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October 16, 2017
The old sign on the Republic Building near Seventh Avenue South and South Jackson Street in the Chinatown-International District beckons passersby with the promise of chop suey, chow mein and dancing.
It's a precursor to modern billboards, and reflects the history of the area.
The Chinatown-International District Business Improvement Area wants to save some of these so-called “ghost signs” in the neighborhood. So it is vying for a $150,000 grant to restore up to six signs as part of Partners in Preservation: Main Streets campaign.
The campaign was launched recently by American Express and the National Trust for Historic Preservation, in collaboration with Main Street America. In a press release, the groups said the campaign will award $2 million for historic sites across the U.S.
About 25 sites are vying for funding, and the public will help decide who gets it.
You can weigh in through Oct. 31 at VoteYourMainStreet.org. Among the sites are the Formosa Cafe in Los Angeles and the historic Alabama Theater in Birmingham, Alabama.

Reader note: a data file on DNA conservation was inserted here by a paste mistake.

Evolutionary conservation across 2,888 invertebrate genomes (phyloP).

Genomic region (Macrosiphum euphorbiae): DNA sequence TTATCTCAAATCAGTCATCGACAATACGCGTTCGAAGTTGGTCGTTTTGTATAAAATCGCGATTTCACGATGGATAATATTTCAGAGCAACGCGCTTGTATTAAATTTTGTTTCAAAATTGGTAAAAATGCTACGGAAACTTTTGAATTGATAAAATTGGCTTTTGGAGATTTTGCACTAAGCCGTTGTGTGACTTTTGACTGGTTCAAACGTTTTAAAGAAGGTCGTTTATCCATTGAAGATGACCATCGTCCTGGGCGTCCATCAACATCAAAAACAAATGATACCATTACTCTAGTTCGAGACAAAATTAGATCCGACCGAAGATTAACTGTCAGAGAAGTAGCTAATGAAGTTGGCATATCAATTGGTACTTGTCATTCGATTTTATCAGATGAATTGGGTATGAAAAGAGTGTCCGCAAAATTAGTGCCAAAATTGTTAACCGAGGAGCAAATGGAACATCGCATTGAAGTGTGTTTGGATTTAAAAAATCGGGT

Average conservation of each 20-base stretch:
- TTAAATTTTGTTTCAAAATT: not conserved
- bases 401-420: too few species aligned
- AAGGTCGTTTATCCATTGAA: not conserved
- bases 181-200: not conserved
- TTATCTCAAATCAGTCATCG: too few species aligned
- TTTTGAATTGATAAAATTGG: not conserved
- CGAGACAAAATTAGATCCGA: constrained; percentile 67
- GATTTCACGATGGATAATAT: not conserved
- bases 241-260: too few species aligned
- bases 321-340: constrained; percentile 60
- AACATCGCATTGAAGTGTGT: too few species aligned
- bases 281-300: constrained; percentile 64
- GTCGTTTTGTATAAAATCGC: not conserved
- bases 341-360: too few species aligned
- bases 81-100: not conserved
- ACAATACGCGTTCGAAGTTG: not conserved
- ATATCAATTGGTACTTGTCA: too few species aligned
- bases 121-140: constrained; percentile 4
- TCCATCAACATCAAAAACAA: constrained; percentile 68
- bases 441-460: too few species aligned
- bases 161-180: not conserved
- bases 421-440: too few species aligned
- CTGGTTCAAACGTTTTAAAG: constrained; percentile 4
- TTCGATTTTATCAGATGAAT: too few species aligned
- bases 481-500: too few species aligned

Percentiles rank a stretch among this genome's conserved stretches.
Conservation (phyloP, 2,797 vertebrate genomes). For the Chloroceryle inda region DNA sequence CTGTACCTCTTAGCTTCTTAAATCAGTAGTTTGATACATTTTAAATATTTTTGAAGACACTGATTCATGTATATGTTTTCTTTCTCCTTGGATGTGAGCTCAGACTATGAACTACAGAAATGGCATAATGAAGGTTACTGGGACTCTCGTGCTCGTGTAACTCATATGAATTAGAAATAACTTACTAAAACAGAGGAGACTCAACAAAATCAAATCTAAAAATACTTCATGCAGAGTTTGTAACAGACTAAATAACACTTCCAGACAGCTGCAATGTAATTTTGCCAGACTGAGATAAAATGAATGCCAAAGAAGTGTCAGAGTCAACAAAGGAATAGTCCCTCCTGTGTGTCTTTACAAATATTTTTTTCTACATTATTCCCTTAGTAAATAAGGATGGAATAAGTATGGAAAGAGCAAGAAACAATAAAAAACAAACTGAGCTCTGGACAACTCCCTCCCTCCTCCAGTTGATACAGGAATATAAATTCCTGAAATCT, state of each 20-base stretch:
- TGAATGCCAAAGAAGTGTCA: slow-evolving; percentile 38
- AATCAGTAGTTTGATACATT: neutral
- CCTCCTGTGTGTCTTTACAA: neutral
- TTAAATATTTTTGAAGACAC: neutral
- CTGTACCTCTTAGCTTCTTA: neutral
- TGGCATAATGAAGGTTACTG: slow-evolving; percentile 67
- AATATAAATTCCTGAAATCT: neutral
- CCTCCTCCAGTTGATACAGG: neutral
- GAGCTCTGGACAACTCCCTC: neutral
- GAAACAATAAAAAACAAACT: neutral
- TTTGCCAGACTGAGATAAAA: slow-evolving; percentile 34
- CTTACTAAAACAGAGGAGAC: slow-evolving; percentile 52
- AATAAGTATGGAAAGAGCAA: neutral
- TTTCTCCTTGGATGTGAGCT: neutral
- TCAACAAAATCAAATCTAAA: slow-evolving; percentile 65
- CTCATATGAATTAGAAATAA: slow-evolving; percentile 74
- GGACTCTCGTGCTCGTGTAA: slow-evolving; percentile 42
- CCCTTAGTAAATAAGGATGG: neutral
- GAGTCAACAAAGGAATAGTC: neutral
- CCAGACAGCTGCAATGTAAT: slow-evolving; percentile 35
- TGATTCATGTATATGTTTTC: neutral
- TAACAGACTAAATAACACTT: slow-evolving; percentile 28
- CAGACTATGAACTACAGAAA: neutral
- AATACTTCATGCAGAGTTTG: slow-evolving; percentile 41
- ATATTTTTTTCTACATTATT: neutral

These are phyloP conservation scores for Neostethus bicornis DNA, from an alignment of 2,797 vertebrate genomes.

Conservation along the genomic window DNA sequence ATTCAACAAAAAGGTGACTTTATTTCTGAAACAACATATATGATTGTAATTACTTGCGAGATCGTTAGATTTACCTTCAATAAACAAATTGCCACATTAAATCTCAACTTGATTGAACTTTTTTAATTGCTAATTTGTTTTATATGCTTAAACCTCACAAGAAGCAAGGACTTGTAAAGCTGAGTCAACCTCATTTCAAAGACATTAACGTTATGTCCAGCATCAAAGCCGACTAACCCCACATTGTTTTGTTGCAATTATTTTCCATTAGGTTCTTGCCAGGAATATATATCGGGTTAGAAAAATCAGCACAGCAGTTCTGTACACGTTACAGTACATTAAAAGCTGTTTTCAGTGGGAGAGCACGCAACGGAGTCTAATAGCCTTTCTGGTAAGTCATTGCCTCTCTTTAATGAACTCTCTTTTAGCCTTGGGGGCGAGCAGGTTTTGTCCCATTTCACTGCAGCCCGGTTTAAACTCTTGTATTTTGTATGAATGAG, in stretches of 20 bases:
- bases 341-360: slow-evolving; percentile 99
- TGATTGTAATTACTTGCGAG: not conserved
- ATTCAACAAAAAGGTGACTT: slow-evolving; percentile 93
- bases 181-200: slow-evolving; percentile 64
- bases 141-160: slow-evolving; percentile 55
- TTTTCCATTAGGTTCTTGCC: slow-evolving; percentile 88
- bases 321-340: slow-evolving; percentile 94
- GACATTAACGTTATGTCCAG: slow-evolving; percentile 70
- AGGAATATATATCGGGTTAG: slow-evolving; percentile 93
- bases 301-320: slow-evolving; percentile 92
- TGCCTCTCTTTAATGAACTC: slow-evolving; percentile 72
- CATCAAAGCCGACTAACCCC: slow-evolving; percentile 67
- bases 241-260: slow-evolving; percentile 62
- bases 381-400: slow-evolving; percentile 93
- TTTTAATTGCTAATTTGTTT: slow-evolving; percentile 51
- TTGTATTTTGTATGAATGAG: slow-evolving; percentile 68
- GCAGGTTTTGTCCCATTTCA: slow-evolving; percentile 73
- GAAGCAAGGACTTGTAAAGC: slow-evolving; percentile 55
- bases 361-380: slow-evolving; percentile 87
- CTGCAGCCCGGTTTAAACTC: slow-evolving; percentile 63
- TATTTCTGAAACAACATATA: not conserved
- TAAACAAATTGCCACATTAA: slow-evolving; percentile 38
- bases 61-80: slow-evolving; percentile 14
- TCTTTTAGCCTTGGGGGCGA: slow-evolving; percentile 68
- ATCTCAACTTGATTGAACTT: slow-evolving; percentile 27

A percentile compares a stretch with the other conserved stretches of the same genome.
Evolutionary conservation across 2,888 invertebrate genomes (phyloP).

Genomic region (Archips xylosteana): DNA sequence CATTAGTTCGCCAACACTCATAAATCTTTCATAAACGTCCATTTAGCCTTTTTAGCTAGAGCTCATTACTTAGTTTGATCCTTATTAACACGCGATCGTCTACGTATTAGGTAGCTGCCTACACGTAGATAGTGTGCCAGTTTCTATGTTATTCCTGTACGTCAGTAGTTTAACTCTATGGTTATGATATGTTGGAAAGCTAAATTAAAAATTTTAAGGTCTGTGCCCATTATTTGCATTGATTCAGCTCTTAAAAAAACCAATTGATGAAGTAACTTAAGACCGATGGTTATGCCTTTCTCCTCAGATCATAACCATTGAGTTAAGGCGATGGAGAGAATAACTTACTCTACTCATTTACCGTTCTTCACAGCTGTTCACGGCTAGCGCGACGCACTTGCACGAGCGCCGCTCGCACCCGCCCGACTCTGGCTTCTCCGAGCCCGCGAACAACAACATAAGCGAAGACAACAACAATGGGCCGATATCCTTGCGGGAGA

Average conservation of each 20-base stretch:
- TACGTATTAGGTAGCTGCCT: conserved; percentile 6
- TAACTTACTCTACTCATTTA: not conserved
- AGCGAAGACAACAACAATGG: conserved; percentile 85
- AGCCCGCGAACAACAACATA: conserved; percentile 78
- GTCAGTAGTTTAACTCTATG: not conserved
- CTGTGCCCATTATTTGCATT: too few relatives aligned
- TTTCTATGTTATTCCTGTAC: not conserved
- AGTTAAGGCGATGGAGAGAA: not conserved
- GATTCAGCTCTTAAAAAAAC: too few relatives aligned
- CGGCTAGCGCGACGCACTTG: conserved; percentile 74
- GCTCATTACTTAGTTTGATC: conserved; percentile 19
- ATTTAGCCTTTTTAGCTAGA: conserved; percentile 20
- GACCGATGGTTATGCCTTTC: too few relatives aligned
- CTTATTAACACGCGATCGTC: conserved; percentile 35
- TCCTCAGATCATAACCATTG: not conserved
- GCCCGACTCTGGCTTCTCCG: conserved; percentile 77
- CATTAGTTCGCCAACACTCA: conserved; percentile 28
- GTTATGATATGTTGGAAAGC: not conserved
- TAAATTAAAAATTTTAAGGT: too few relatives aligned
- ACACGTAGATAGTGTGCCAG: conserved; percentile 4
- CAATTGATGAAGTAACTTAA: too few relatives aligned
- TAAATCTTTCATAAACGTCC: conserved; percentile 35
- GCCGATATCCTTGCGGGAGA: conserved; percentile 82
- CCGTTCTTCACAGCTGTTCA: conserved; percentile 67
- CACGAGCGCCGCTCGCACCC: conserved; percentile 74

Winners will be announced Nov. 2.
A 2013 research project by Seattle University students, under the direction of Marie Wong, found 200 hand-painted ghost signs on buildings in Pioneer Square and the Chinatown/ID neighborhoods. The signs are reminders of a time when companies, products and services — from coffee to hair cuts — were heralded on buildings. They usually were placed high and written large so pedestrians and the growing number of motorists in the early 1900s could see them.
Monisha Singh, events and programs manager, for the Chinatown-International District Business Improvement Area, said her organization has identified ghost signs it wants to restore if it gets the $150,000.
She said those signs are not blocked by other buildings, in good enough condition and are located in heavily trafficked areas.
With Seattle changing so fast, especially in the last few years, Singh said it is important to preserve elements that identify neighborhoods, such as these signs. They reflect the past and the people who once lived in the Chinatown-International District, she said.
“It's really up to us to preserve these snippets of history,” she said.
Singh said funding would be used to hire an artist to restore the signs, rent equipment such as scaffolding and apply for permits. Work could start next year.
Since 2006, Partners in Preservation has awarded over $19 million for more than 200 sites across the country.
Each of the groups vying this year received a grant of $20,000 for marketing their project.
Lynn Porter can be reached by email or by phone at (206) 622-8272.